4 of 4 people found the following review helpful
on 11 April 2014
A wonderfully written and engaging book on morality, and specifically morality in infants and babies. As a moral psychologist I have come across much of this work before, but Bloom strings it together in a ripping story interspersed with personal anecdotes and current affairs. Highly recommended.
3 of 5 people found the following review helpful
on 31 August 2014
Insightful exploration of the emergence of 'moral' behaviour in babies, enjoyable and exceedingly thought provoking particularly in light of the claims made by our religious folk who consider 'morality' to be a conferred virtue bestowed by their god !
A good read, eloquent and well worth the effort.
1 of 3 people found the following review helpful
on 25 May 2014
The book mainly describes a few studies on babies to try and understand the change in cognitive behaviour as babies develop. While the studies are quire interesting, I found that there was no overall conclusion or policy prescription that stems out of the book as well as no overall arching theme.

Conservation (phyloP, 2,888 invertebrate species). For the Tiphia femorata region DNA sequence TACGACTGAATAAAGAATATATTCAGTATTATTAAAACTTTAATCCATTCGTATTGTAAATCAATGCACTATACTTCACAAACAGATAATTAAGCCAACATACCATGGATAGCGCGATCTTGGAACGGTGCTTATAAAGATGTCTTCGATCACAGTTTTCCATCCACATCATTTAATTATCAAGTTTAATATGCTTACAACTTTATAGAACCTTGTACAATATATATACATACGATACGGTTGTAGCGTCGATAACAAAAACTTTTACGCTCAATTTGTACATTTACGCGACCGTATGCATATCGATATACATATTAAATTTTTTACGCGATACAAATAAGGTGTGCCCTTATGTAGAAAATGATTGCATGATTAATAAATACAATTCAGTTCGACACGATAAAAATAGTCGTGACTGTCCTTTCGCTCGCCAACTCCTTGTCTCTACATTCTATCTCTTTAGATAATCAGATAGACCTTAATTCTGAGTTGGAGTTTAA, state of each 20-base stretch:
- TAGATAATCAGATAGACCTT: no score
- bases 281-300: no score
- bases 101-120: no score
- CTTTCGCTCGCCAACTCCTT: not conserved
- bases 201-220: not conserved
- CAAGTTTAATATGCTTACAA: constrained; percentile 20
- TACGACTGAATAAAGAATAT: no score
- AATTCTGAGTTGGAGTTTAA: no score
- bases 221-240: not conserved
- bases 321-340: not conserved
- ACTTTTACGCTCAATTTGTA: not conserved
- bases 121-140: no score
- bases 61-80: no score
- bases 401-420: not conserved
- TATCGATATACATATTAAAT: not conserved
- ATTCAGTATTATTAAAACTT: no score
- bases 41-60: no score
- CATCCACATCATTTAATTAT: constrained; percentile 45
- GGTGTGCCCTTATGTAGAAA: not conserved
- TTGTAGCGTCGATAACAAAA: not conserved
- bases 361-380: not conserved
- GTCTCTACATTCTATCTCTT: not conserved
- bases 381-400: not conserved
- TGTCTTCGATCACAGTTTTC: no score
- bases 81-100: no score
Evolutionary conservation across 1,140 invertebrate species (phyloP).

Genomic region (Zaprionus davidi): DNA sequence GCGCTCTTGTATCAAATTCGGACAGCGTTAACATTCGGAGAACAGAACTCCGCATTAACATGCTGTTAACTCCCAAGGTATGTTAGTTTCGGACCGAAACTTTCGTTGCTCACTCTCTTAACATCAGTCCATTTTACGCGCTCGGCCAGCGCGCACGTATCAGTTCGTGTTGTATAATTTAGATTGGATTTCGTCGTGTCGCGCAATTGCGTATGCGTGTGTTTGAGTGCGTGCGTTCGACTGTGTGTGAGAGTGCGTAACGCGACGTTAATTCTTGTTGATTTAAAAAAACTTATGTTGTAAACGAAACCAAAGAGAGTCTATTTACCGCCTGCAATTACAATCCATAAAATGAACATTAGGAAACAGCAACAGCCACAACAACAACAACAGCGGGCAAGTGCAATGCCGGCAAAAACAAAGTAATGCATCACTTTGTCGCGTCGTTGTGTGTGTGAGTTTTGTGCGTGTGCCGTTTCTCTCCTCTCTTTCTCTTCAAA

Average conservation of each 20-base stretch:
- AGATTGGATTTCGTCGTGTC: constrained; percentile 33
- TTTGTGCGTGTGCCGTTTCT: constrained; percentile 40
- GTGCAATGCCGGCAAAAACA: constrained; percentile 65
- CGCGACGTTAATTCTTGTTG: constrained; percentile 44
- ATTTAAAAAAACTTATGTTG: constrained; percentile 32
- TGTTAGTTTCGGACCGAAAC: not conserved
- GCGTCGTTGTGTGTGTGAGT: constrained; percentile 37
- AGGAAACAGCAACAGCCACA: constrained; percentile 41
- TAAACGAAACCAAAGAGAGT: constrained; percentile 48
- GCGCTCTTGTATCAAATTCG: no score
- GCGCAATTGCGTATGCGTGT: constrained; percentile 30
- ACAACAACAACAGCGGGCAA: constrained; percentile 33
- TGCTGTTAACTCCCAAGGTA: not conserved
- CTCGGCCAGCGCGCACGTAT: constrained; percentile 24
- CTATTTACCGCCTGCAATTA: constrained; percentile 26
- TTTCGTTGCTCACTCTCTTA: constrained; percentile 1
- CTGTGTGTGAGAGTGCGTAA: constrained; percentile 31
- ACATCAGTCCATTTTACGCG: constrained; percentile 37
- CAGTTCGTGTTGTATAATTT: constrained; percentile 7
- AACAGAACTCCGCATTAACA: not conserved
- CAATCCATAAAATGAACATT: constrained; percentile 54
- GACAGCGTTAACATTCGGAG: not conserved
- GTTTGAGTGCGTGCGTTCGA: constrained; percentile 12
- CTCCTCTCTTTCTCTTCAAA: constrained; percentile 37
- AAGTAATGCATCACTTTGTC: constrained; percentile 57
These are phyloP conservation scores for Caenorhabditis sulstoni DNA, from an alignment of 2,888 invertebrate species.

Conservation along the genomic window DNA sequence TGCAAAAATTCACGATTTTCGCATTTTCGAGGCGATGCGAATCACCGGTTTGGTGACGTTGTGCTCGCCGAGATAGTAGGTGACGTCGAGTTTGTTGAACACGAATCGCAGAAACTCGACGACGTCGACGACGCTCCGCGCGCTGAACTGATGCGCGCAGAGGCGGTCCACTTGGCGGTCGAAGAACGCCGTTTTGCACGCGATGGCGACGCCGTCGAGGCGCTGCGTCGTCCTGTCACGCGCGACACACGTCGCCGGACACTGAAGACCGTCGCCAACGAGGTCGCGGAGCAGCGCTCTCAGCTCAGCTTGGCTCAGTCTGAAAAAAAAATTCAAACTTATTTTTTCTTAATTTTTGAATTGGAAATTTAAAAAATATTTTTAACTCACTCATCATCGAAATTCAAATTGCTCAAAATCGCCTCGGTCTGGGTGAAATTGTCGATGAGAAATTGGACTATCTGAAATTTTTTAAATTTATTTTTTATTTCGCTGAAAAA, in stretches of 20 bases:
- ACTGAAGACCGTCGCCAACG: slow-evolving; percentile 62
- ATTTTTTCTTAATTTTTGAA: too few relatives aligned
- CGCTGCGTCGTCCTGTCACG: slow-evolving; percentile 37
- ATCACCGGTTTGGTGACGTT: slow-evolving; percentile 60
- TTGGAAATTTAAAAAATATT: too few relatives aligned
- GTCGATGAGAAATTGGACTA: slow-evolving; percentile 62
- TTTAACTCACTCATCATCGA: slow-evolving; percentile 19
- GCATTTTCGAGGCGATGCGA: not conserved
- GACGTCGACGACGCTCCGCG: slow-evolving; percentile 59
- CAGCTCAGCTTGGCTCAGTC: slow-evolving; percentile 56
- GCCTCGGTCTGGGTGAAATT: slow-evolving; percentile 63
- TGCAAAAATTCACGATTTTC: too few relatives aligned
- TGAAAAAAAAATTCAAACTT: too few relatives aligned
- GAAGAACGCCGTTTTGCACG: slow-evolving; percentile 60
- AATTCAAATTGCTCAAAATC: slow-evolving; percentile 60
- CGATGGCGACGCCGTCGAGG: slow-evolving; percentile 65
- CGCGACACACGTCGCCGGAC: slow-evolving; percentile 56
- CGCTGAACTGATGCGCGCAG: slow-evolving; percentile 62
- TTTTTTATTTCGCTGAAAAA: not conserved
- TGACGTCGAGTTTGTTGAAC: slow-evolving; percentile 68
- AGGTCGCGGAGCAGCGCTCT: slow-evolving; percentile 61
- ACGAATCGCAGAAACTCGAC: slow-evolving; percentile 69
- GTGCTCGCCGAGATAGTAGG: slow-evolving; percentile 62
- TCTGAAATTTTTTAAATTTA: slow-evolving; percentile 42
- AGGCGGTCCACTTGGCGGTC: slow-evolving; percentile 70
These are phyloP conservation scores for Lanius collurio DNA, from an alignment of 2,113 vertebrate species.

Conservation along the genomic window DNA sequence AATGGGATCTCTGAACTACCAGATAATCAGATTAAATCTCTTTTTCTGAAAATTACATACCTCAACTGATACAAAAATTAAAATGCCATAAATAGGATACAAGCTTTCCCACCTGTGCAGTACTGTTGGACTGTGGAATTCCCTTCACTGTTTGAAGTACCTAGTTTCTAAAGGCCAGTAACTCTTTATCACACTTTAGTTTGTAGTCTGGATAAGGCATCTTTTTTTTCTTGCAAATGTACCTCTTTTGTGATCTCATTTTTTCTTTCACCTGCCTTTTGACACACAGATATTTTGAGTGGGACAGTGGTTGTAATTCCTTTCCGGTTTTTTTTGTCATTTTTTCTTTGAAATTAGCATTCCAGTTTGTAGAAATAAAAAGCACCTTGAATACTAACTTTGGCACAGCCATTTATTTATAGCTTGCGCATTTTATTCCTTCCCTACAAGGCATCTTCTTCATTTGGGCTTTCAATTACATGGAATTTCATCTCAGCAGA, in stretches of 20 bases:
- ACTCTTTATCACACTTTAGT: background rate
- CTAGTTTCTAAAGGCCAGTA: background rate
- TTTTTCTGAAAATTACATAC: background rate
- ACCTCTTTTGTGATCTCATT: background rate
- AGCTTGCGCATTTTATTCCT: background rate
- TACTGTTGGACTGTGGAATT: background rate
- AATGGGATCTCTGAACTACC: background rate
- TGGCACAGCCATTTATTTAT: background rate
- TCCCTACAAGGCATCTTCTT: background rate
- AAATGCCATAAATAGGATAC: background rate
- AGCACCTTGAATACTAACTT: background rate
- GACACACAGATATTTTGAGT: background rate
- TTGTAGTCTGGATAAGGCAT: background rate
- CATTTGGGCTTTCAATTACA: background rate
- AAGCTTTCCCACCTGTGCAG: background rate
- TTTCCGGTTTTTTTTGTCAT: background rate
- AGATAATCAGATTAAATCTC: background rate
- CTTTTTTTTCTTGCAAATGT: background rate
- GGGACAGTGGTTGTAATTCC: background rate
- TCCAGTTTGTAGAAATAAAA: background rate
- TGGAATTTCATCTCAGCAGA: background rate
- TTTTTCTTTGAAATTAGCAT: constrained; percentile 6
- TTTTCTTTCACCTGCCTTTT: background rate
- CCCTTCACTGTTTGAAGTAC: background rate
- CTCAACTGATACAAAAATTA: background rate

0 of 2 people found the following review helpful
on 5 June 2014
The book is interesting in a psychological pottering kind of way, but is more a collection of lose reflections and rather vague observations of for instance how long a baby looks at things. Hmmm. Bloom's ideas may or may as well not prove anything about the good and evil in babies. The title is an overstatement!